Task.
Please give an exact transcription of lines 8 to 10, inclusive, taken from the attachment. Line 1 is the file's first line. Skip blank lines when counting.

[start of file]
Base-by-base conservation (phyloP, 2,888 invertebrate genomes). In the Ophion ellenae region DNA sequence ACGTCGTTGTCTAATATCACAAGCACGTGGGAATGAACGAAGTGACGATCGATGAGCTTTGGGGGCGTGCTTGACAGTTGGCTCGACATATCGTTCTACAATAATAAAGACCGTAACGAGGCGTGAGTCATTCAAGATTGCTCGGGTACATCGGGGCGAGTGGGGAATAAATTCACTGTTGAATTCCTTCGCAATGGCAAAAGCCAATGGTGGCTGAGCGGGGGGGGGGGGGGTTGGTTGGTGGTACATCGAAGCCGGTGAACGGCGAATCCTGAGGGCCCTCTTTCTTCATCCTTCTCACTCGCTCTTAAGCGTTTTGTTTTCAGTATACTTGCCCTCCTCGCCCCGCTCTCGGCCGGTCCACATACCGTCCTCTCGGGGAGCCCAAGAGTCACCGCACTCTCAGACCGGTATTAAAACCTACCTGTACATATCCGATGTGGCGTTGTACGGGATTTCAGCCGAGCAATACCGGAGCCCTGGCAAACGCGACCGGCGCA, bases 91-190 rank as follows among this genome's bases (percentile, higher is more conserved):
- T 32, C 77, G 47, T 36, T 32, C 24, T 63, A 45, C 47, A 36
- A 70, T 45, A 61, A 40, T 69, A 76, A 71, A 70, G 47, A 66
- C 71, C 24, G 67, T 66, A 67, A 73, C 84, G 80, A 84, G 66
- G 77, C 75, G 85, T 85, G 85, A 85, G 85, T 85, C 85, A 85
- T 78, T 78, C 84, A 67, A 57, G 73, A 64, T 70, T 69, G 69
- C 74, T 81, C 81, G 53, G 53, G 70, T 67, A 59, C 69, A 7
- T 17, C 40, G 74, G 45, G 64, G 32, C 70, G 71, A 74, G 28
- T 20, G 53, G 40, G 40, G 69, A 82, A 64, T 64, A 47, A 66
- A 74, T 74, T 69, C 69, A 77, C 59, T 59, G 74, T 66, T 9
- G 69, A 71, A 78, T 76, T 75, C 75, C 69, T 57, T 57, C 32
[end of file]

- T 17, C 40, G 74, G 45, G 64, G 32, C 70, G 71, A 74, G 28
- T 20, G 53, G 40, G 40, G 69, A 82, A 64, T 64, A 47, A 66
- A 74, T 74, T 69, C 69, A 77, C 59, T 59, G 74, T 66, T 9